Everyday PR

Did Titanic Folks Have a Crisis Plan?

As the 100th anniversary of the Titanic’s sinking has been commemorated in recent days, one can’t help but be reminded of the magnitude of this tragedy. Hundreds lost their lives, some families lost their lineage, and others survived, but barely.

As a public relations practitioner, I can’t help but wonder what, if any, crisis communications plans were prepared before that fateful day. I wonder if architects and engineers involved in the project, but not taking part in the voyage, contemplated a worse case scenario. What about the project’s investors? Then there are the industry leaders and elected officials of that era. Were any of them prepared on how to deal with victims, families, lawyers, manufacturers and countless others following the sinking of what was promoted as unsinkable?

While business leaders are more aware of crisis headlines, being prepared for them is another thing, especially when crisis situations can change by the hour. A politician is caught doing something stupid; a company unexpectedly files for bankruptcy; a community leader is busted; a natural disaster strikes; the list of potential crises is endless.

Recent research shows that the traits of a good crisis manager just happen to coincide with the traits of a good leader, not a surprising thought for PR war horses like myself, but perhaps a heads up for those making decisions about leadership positions.  Fortune recently published an article called What Makes an Ideal Crisis Manager? that cites Justin Menkes, author of the recently published book Better Under Pressure. He concludes that the people who are going to thrive in the future “are those who can use the pressure (of a crisis) to excel and who have translated very difficult circumstances into opportunity.” Hmmm….

Per the article, the three key characteristics of a good leader and crisis manager are:

* Realistic optimism. Exceptional leaders demonstrate an ability to understand the actual circumstances of a crisis and see a chance to excel.

* Finding order in chaos. This combines calmness, clarity of thought and a drive to fix the situation. It requires practice to stay clear-eyed and fearless when the world is tipping. It also requires zeal to solve a puzzle by engaging your staff.

* Subservience to purpose or corporate goals. The commitment to the higher calling or the greater good can make a huge difference. By encouraging a team to come together around some important goal, it cultivates tenacity and encourages collaboration.

Some execs will still avoid the topic of crisis preparedness, which makes a crisis communications plan all the more important. However, those managers who prove themselves to be exceptions to the rule by working well under pressure will survive – and thrive.

What other traits are there of a good crisis manager?

 

Titans Coach Munchak: Be a Pro

Growing up in Scranton, PA, surrounded by five sisters, Tennessee Titans Coach Mike Munchak learned early on the keys to survival on and off the football field.

Speaking to a crowded room of business professionals this week, the Hall of Famer says his career started as a paper boy earning upwards  of $30 a week. When his interest in sports conflicted with delivering afternoon papers, he paid his sisters a $1 a week to take over the route, a wise business investment at age 14. Never mind that the topic remains a point of contention at family reunions.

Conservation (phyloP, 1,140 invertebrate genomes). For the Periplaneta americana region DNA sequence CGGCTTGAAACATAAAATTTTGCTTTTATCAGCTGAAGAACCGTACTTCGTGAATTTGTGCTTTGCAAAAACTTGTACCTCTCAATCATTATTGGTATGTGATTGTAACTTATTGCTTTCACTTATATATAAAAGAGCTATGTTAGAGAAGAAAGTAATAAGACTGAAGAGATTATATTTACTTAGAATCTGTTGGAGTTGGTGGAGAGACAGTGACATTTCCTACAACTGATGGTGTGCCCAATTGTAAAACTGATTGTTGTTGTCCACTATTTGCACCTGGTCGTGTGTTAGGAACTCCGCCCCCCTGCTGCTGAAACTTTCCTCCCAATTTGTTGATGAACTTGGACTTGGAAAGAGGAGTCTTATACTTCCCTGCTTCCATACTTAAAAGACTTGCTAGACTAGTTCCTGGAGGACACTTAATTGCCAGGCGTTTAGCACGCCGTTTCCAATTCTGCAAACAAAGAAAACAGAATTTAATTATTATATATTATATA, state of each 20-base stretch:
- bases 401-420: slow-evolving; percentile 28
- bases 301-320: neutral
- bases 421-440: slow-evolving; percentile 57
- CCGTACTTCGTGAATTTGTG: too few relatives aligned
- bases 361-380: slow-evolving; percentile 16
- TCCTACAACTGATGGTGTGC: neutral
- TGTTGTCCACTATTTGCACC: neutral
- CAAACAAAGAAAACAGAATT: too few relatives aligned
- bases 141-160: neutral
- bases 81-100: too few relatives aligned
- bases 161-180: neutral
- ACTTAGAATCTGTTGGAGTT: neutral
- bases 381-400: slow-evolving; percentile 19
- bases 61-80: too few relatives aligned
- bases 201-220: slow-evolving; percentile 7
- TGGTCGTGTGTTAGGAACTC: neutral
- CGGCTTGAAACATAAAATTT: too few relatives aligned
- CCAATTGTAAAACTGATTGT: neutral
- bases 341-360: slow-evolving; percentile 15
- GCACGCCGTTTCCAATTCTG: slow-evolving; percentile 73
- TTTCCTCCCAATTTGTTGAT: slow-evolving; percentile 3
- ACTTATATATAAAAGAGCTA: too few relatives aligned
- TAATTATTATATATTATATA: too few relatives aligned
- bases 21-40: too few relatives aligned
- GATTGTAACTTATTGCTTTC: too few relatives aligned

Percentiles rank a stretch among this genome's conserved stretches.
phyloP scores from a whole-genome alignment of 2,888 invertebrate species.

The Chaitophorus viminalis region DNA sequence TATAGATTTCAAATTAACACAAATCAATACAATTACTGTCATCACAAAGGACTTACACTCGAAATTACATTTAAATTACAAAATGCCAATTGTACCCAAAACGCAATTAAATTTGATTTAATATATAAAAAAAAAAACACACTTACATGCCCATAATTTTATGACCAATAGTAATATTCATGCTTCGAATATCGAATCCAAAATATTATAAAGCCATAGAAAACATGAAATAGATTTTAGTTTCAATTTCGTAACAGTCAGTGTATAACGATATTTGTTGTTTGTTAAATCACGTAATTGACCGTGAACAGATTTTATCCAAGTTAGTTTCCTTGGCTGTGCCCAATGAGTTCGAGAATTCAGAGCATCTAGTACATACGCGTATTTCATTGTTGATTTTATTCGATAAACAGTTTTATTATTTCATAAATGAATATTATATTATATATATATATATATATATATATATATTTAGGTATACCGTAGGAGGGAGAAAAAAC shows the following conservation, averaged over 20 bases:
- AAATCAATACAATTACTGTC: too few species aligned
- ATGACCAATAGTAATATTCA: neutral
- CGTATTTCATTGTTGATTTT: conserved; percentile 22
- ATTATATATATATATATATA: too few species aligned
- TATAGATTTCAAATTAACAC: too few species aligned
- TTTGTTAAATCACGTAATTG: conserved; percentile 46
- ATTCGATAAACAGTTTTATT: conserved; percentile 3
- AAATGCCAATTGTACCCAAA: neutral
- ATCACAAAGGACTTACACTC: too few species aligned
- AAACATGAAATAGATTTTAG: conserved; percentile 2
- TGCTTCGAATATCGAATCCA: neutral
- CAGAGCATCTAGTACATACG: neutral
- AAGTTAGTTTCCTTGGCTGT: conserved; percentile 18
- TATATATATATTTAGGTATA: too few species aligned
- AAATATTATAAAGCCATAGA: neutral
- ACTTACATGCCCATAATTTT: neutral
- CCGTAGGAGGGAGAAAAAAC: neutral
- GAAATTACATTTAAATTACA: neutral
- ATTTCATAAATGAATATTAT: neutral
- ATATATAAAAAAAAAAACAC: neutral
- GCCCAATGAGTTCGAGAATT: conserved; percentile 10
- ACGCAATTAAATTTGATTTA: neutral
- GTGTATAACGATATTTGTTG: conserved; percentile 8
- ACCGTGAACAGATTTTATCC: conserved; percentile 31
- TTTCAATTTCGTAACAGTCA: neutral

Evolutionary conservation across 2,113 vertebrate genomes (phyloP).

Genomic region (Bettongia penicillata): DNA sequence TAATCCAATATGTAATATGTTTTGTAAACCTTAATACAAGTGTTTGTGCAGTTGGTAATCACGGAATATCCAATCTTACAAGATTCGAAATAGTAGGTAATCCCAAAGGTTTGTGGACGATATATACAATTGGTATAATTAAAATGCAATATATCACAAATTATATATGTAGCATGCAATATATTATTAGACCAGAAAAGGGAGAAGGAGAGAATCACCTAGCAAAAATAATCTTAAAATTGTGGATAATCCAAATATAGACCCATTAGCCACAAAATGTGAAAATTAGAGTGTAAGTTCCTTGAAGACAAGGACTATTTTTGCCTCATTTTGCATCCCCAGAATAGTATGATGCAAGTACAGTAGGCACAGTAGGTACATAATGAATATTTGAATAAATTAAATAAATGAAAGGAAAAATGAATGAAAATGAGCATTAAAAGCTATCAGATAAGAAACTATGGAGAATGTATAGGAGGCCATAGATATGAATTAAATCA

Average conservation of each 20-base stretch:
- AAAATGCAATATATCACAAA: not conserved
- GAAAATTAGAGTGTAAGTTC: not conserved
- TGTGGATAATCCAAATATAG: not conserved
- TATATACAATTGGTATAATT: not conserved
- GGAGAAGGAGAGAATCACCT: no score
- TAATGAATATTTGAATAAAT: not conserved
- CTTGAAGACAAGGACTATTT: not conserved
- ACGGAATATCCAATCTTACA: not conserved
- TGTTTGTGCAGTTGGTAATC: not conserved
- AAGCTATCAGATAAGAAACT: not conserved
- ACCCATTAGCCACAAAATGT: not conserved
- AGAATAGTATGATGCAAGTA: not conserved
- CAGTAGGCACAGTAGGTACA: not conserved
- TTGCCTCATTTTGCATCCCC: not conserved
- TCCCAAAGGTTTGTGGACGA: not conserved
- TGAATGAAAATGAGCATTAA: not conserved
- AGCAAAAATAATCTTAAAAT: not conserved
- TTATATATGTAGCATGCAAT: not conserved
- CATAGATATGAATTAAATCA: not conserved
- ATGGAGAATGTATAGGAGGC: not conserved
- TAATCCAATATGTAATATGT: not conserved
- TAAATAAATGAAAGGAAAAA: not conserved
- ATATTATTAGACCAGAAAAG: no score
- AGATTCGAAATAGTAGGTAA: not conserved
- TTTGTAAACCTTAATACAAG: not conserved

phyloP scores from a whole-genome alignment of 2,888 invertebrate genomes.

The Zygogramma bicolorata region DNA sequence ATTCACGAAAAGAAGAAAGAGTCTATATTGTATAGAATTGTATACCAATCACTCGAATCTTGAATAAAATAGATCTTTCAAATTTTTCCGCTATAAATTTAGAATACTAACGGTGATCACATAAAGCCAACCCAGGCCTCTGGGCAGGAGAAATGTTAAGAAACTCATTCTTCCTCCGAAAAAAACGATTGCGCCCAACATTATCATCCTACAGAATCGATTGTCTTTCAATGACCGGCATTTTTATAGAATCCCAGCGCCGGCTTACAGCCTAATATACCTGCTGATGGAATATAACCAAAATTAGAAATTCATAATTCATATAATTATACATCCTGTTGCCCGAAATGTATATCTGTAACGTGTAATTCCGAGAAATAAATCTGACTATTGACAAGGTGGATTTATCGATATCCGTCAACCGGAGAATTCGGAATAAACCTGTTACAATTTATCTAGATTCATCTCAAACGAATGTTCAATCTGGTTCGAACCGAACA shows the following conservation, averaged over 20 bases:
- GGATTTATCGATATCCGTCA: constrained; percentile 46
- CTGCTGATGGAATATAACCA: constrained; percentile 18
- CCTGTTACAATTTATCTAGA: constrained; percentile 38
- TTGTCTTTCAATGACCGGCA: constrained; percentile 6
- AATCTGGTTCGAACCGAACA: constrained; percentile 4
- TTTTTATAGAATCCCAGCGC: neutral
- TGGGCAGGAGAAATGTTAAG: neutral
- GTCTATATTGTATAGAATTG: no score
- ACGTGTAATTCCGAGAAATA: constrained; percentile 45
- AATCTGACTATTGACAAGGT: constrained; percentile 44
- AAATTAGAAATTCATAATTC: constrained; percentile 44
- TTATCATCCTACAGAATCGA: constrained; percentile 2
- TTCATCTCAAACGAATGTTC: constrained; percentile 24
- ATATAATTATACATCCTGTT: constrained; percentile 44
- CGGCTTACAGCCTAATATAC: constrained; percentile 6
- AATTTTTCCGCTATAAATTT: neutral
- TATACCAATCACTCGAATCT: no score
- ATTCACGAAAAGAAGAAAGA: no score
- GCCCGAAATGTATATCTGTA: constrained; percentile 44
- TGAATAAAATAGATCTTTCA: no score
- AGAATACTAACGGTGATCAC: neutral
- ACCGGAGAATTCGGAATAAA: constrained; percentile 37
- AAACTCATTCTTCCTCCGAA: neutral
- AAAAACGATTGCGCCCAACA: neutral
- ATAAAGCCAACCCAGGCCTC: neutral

That kind of strategic thinking attributes to the Coach’s business philosophy today. A self-described optimist and rule follower, this NFL coach says his leadership starts with being true to himself, being real and authentic, and being a professional, which he defines as knowing what to do and then doing it.

Other leadership qualities he invokes:

1)   Start with a vision. In his case, he wants to win a Super Bowl. So does Titans owner Bud Adams - which leads to the next quality.

2)   You have to want it. If you can’t tell that Adams wants a new Super Bowl ring, then you’re not paying attention. The recent and overt courtship of Peyton Manning exemplifies someone with a vision, knowing what they want and doing everything they can to get it.

3)  Have a plan. Explain the plan. As Monday morning quarterbacks and draft experts, everybody thinks they know more than the actual decision makers, players on the team, sports agents and bean counters. It’s how it works. But Munchak has a rationale for his decisions; you may not agree with his explanation, but he does have one.

4)  Be involved in the plan. This means aligning expectations, consistency and accountability.

5)  Get out of the way. Let people be themselves and do their job.

Key takeaways: You have to be yourself. You have to want it. You have to be a pro.

 

 

Susan Hart

Susan Hart, APR, is an independent public relations consultant with 25+ years of experience. Beginning as a journalist, she represents clients in health care, financial, technology and real estate. Accredited by the Public Relations Society of America, she serves as Co-Chair of the Ethics Committee for her local PRSA Chapter.

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